I stumbled on one of the books in this trio--not really a series, but 3 books that go together--and had to read them all. Here's my take on the whole set of them.
Title: Stolen Child
Publication info: Scholastic Canada, 2010 (with a note on Goodreads saying originally published 2000). 154 pages. Scholastic (US) appears to be releasing an edition in 2019, changing the title to Stolen Girl.
Stolen from her family
by the Nazis, Nadia is a young girl who tries to make sense of her
confusing memories and haunting dreams. Bit by bit she starts to uncover
the truth — that the German family she grew up with, the woman who
calls herself Nadia's mother, are not who they say they are. Beyond her
privileged German childhood, Nadia unearths memories of a woman singing
her a lullaby, while the taste of gingersnap cookies brings her back to a
strangely familiar, yet unknown, past. Piece by piece, Nadia comes to
realize who her real family was. But where are they now? What became of
them? And what is her real name?
This story of a Lebensborn girl--a
child kidnapped for her "Aryan looks" by the Nazis in their frenzy to
build a master race--reveals one child's fierce determination to uncover
her past against incredible odds.
Title: Making Bombs for Hitler
Publication Info: Scholastic Canada, 2012 (US edition in 2017; this time they didn't change the title, just the cover). 186 pages
In Stolen Child,
Marsha Forchuk Skrypuch introduced readers to Larissa, a victim of
Hitler’s largely unknown Lebensborn program. In this companion novel,
readers will learn the fate of Lida, her sister, who was also kidnapped
by the Germans and forced into slave labour — an Ostarbeiter.
addition to her other tasks, Lida's small hands make her the perfect
candidate to handle delicate munitions work, so she is sent to a factory
that makes bombs. The gruelling work and conditions leave her severely
malnourished and emotionally traumatized, but overriding all of this is
her concern and determination to find out what happened to her
vulnerable younger sister.
With rumours of the Allies turning the
tide in the war, Lida and her friends conspire to sabotage the bombs to
help block the Nazis’ war effort. When her work camp is finally
liberated, she is able to begin her search to learn the fate of her
In this exceptional novel Marsha Forchuk Skrypuch delivers a powerful story of hope and courage in the face of incredible odds.
Title: The War Below (published first in Canada as Underground Soldier)
Publication info: Canadian edition 2014, Scholastic Canada. US Edition, 2018, Scholastic Books. 256 pages.
The Nazis took Luka from
his home in Ukraine and forced him into a labor camp. Now, Luka has
smuggled himself out -- even though he left behind his dearest friend,
Lida. Someday, he vows, he'll find her again.
But first, he must survive.
through the woods and mountains, Luka evades capture by both Nazis and
Soviet agents. Though he finds some allies, he never knows who to trust.
As Luka makes difficult choices in order to survive, desperate rescues
and guerilla raids put him in the line of fire. Can he persevere long
enough to find Lida again or make it back home where his father must be
waiting for him?
This isn't a standard sort of trilogy, because it's not a linear series, but 3 books about 3 characters whose lives overlap during the war. I got hold of them all out of the order of publication, which doesn't really matter, though reading Stolen Child first with no idea of the story (as given away in the blurbs) might make it a more exciting read--where the reader doesn't know any more than Nadia does about her past.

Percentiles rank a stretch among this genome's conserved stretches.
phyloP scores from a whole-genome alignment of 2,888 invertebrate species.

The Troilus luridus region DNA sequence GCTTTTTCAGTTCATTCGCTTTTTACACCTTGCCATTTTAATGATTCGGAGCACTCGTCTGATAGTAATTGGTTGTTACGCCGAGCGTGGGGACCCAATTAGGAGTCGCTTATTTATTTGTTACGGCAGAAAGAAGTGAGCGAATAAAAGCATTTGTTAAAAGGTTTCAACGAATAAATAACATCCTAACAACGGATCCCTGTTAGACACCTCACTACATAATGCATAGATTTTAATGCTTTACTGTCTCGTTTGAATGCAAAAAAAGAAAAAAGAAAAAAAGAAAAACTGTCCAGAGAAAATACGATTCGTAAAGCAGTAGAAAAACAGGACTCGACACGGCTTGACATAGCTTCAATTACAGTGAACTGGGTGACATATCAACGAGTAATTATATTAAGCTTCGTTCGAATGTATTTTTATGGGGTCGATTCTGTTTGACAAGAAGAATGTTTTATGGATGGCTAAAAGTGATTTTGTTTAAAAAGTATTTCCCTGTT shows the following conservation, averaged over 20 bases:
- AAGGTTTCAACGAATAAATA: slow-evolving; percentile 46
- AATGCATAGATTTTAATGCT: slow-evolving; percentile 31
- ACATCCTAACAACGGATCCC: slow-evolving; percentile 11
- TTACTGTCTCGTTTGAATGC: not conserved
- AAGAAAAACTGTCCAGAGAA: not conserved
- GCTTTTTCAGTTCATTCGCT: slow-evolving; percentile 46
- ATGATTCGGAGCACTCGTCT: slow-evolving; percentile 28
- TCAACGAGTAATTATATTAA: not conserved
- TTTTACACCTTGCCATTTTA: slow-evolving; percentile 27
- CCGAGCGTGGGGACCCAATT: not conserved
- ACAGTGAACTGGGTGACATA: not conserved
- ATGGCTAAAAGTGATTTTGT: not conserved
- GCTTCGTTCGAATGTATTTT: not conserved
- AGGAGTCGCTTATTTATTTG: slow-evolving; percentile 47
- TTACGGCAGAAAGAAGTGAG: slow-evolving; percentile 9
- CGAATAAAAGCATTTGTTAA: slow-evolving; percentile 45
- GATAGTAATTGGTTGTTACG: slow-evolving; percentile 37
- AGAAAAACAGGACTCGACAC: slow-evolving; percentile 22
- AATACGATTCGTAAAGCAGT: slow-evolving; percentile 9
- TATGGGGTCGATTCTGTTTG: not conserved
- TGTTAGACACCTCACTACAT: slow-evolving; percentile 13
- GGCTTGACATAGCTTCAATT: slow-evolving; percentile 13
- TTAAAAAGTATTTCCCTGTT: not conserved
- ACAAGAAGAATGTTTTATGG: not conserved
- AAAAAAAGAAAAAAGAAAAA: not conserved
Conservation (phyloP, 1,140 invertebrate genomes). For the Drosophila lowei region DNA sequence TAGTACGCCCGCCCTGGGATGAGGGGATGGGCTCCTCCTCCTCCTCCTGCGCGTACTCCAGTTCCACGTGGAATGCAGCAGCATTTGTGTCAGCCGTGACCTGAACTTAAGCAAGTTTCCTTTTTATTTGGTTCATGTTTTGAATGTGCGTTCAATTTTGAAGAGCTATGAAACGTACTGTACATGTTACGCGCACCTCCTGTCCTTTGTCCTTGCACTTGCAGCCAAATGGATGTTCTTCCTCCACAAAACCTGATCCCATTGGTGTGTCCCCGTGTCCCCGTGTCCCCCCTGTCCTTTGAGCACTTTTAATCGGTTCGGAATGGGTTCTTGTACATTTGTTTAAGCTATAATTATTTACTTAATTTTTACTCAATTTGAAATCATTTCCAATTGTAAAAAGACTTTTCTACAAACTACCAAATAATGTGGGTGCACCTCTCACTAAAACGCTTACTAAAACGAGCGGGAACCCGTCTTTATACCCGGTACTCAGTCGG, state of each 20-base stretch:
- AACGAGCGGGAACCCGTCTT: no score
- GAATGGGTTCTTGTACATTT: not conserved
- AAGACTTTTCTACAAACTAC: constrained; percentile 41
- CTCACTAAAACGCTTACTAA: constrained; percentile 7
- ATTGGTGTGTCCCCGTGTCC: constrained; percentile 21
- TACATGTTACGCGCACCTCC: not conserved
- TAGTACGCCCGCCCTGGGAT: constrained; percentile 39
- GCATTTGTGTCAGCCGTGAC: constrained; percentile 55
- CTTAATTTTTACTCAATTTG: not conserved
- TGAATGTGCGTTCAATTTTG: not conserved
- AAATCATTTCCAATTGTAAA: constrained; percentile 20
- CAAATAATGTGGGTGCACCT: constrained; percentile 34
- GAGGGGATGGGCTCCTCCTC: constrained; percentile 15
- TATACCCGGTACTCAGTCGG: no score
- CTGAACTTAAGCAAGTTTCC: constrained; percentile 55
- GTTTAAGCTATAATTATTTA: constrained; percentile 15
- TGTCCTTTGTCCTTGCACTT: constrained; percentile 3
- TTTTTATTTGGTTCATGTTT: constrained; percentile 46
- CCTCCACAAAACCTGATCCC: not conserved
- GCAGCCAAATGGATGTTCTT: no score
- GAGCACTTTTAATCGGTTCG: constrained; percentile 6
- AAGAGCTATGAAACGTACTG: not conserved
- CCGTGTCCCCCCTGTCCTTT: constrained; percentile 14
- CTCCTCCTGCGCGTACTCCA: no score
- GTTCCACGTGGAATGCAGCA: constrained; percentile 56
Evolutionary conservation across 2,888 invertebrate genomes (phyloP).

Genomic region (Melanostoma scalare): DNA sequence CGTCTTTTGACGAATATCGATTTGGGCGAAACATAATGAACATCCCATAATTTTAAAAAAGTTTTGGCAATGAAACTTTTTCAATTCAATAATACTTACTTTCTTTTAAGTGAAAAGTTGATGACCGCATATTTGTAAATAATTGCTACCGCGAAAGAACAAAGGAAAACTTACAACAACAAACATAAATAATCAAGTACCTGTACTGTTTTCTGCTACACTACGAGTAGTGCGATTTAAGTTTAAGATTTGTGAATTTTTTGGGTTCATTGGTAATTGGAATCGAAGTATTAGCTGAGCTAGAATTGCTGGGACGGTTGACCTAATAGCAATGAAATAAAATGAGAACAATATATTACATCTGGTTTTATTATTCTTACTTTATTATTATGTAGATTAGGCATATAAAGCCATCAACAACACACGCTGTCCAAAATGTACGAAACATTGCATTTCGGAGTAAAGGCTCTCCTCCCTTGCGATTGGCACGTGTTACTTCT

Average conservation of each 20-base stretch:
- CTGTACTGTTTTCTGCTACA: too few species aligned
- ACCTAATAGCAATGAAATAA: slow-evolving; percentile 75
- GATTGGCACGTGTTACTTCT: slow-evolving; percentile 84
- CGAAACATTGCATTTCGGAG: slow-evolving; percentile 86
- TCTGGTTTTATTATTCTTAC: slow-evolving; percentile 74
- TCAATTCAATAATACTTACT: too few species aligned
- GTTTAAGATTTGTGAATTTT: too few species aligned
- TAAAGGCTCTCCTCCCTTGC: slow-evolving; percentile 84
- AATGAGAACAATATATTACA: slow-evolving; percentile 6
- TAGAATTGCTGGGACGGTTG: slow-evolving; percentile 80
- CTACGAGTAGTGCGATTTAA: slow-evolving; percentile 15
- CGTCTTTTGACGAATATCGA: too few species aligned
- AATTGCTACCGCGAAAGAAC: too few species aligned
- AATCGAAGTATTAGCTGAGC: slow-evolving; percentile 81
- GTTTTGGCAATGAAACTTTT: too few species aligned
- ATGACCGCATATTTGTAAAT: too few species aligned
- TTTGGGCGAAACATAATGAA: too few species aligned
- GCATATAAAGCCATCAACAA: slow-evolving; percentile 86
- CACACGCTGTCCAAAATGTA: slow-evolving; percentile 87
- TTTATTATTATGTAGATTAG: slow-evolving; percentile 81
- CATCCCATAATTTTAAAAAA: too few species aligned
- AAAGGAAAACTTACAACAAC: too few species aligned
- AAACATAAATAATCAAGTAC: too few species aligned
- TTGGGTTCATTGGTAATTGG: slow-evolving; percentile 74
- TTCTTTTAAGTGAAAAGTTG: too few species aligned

Although Stolen Girl is very suitable for younger readers (8 and up), the other two take place in the heart of the war and might be better suited for 11 or 12 and up. Not that the author gets really graphic about what goes on, but... consider that Luka's story begins with him crawling out from a pile of dead bodies in the back of a truck, and judge from there. They are war stories about children (Luka's age seems fluid, but he's 12 or 13 when he meets Lida, though he seems much older. She is only 9, and also seems much older) who survive by doing and enduring things that seem to this protected reader to be virtually impossible. The author does admit that few children so young were taken in the slave programs, and still fewer were kept alive to try to do the work demanded, so she may have been stretching reality a little. But we do know that young children did and endured extraordinary things to survive the war.
The stories are simply written and fast-moving, not so much from crisis to crisis (though that is more true for Luka's story) but just with the progress and the insights each character gains into his or her circumstances. After all, the children don't have any idea at first what has happened or why, or to what degree all civilized rules have been suspended.
I appreciated putting all three books together and getting more of the whole story. And it was enlightening, to say the least, to learn about what happened to the Ukrainians during and--worse still--after the war. As with so much children's historical fiction, the books are well-researched and based on actual events we never read of in the history books.
These are excellent books, well-written and suitable for ages 11 or 12 and up. Adults will find the stories just as gripping, and we can all learn some history.
FTC Disclosure: I checked all three books out of my library, and received nothing from the writer or publisher for my honest review. The opinions expressed are my own and those of no one else. I am disclosing this in accordance with the Federal Trade Commission's 16 CFR, Part 255: "Guides Concerning the Use of Endorsements and Testimonials in Advertising."